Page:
It's not who got nominated, it's whose work will be talked about 10 years from now.

    80% of the nominees won't be on anyone's quick recall in even 5 years, lost and forgotten in a pile of safe, OK movies that were entertaining for a single viewing.

  • TC Kirkham | January 24, 2012 3:09 PMReply

    Today's nominations prove once again that the people who make their living being Oscar prognosticators...are the best con artists in history - they never seem to accurately predict more than a third of each of the categories, and this year, the Academy essentially told all of them, in a nice loud voice, "Go screw yourselves!".

    And truthfully, I was reasonably sure that the Academy would NEVER go for Fassbinder or Swinton, though the omission of Brooks surprised me and it shouldn't have. The current membership of voters, most of whom are believed to be 60+ despite an influx in younger members joining in the last several years, are still too prudish and too old fashioned to give nominations to an actor who plays an unremorseful sex addict, an actor who plays a murderous mobster ("The Godfather" films are over 40 years old, people - they - the current members - were young back then), and an actress who plays possibly the worst mother in the history of film. I'm sure the Academy members loved the performances, but their characters were not acceptable by their moral standards. Witness all the other groups (SAG, Globes, BFCA, etc) putting Swinton in over Mara, whom the Academy members probably allowed to sneak by because her character is perceived as a victim and what actions she took that were repulsive were in revenge and self-preservation, neither of which the characters from Shame, Drive, and Kevin could claim. Anyway, it's just a theory....one of many I'm sure. Congrats to the actual nominees.

  • Francis O'Reilly | January 24, 2012 3:05 PMReply

    Biggest, most ridiculous nom - "Undefeated" in the Doc Category. The film hasn't even been released, no one has seen it, except a few people at SXSW and Toronto where Harvey Weinstein bullied his way in . Clearly a Harvey grab for a doc nom. Crazy that other, deserving films were passed over for so little.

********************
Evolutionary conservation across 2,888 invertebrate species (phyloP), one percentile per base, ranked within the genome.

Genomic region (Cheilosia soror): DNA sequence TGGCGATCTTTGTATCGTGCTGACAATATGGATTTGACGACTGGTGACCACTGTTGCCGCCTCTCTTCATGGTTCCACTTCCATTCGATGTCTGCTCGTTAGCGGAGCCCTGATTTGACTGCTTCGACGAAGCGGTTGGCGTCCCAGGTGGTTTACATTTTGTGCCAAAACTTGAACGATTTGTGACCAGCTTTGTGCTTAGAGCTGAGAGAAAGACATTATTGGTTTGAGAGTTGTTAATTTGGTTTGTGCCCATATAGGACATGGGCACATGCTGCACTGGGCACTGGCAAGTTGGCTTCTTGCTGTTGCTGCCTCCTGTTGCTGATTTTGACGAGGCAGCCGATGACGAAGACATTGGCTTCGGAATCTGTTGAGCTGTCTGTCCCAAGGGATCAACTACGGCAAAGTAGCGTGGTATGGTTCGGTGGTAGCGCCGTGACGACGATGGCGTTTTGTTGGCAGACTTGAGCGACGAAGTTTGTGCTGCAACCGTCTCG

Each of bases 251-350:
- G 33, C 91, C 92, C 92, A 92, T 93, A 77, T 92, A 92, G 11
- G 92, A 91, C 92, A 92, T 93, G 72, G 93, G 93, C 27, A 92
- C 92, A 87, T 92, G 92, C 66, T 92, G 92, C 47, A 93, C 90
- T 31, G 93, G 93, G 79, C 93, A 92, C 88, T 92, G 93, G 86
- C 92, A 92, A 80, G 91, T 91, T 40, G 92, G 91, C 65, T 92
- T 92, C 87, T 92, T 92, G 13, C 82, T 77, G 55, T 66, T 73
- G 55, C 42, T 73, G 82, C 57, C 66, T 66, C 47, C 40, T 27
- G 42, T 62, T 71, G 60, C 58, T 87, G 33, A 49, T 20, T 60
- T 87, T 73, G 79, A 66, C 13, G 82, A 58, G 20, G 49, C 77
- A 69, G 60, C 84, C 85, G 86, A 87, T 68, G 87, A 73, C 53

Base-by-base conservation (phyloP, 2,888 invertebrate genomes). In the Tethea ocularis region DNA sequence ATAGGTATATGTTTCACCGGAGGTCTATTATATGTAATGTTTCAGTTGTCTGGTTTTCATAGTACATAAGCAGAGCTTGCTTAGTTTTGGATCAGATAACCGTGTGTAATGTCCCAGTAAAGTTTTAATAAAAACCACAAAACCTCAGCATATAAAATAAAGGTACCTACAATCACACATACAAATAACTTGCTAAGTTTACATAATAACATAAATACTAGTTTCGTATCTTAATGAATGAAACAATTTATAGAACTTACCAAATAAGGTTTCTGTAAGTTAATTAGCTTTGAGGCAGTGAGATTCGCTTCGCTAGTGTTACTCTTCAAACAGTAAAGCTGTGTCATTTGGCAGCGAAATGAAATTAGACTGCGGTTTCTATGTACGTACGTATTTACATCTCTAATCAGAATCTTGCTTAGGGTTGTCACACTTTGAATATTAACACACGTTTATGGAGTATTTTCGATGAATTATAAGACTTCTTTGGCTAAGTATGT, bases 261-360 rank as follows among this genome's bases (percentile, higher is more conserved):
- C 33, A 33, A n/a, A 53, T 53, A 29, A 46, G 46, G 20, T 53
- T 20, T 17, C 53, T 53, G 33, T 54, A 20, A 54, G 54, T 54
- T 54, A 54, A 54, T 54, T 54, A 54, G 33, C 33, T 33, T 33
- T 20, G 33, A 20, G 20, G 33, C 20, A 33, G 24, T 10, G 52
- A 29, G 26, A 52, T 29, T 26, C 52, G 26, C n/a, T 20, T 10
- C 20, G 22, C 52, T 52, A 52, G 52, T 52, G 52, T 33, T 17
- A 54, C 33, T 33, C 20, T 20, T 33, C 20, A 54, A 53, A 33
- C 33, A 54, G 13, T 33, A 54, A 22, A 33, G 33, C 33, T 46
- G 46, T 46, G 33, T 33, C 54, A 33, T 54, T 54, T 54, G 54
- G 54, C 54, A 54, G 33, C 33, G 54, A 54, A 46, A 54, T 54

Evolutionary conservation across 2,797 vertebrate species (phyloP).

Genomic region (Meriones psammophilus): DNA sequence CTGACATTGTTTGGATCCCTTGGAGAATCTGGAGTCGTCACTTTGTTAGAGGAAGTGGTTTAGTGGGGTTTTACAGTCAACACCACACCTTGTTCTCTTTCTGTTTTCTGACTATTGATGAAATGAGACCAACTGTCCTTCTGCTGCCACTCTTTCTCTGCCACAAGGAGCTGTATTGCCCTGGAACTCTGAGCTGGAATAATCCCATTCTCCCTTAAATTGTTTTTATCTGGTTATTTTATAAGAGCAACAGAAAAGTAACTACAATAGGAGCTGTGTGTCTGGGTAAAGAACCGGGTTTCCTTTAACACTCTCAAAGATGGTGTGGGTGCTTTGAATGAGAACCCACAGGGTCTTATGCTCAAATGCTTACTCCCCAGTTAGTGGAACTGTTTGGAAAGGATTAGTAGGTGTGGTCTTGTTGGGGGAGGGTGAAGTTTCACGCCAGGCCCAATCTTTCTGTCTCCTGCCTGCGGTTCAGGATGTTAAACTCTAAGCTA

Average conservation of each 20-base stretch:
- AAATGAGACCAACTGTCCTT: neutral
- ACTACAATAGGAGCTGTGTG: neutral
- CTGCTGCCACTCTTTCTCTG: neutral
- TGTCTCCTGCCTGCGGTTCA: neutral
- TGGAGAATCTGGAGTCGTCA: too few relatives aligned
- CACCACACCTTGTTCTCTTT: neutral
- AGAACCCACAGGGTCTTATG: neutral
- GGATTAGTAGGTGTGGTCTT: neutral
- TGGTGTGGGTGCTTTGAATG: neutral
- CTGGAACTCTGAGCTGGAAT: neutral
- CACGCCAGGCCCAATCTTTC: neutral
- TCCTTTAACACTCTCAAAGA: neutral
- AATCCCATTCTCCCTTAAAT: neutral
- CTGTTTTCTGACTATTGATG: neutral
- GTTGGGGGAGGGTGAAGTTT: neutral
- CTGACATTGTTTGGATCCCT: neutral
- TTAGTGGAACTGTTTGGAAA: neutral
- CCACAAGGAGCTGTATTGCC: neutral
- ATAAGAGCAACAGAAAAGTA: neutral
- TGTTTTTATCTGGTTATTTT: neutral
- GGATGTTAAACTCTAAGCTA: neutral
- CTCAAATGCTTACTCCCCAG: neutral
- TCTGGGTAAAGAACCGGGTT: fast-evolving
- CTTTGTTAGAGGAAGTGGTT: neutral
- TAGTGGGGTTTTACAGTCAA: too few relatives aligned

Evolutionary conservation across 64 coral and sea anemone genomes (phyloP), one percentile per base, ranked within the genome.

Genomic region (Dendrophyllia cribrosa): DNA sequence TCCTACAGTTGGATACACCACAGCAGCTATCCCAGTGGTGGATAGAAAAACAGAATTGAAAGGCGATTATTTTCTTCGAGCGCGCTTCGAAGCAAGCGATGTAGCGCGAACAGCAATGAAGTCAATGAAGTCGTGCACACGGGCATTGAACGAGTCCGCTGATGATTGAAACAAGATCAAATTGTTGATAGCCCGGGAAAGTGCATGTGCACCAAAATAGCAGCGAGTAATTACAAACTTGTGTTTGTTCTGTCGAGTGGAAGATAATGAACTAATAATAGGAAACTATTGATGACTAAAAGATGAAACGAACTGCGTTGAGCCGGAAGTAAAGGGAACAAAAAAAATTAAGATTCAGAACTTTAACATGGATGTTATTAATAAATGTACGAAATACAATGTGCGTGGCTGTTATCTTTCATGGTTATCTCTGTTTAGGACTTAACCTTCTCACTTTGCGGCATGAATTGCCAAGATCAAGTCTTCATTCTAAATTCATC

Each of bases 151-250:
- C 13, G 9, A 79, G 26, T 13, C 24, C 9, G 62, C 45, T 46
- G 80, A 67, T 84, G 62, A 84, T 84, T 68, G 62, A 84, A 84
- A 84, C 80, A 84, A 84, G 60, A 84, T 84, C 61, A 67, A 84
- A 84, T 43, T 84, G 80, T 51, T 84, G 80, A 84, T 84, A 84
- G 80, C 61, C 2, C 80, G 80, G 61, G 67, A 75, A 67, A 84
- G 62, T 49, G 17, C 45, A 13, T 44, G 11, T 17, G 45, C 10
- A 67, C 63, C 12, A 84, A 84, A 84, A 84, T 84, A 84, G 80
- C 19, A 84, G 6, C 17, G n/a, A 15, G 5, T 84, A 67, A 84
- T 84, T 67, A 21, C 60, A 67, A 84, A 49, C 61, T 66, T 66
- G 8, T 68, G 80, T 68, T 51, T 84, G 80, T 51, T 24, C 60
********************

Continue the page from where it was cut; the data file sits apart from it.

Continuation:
• Kimmo | January 24, 2012 2:01 PMReply

    A really average list of movies this year. I don't think there is one that got universal praise. Just a bad year for "great" movies.

    And definitely not everyone is happy with these nominations - especially not this studio mogul who blogged his displeasure with the Academy's picks.

    http://mankabros.com/blogs/chairman/2012/01/24/the-academy-of-motion-picture-arts-and-sciences-can-f-itself/

  • jason | January 24, 2012 11:58 AMReply

    Producers hugo :where is Johnny Depp??? his name is movie's website as producer.and where is Tilda Swinton?

  • bright | January 24, 2012 11:56 AMReply

    yes .Hugo" Graham King and Martin Scorsese, Producers :where is J.Depp??? his name is movie's website as producer.

  • ben | January 24, 2012 11:51 AMReply

    "Hugo" Graham King and Martin Scorsese, Producers where is j.Depp

    "Moneyball" Michael De Luca, Rachael Horovitz and Brad Pitt?, Producers

  • Bogdan | January 24, 2012 11:46 AMReply

    Gary Oldman?! Are you kidding me? Michael Fassbender was royally snubbed! SHAMEful indeed. I'm so happy that Rooney Mara and Melissa McCarthy got nominated, they deserved it.

  • bcbest | January 24, 2012 1:23 PM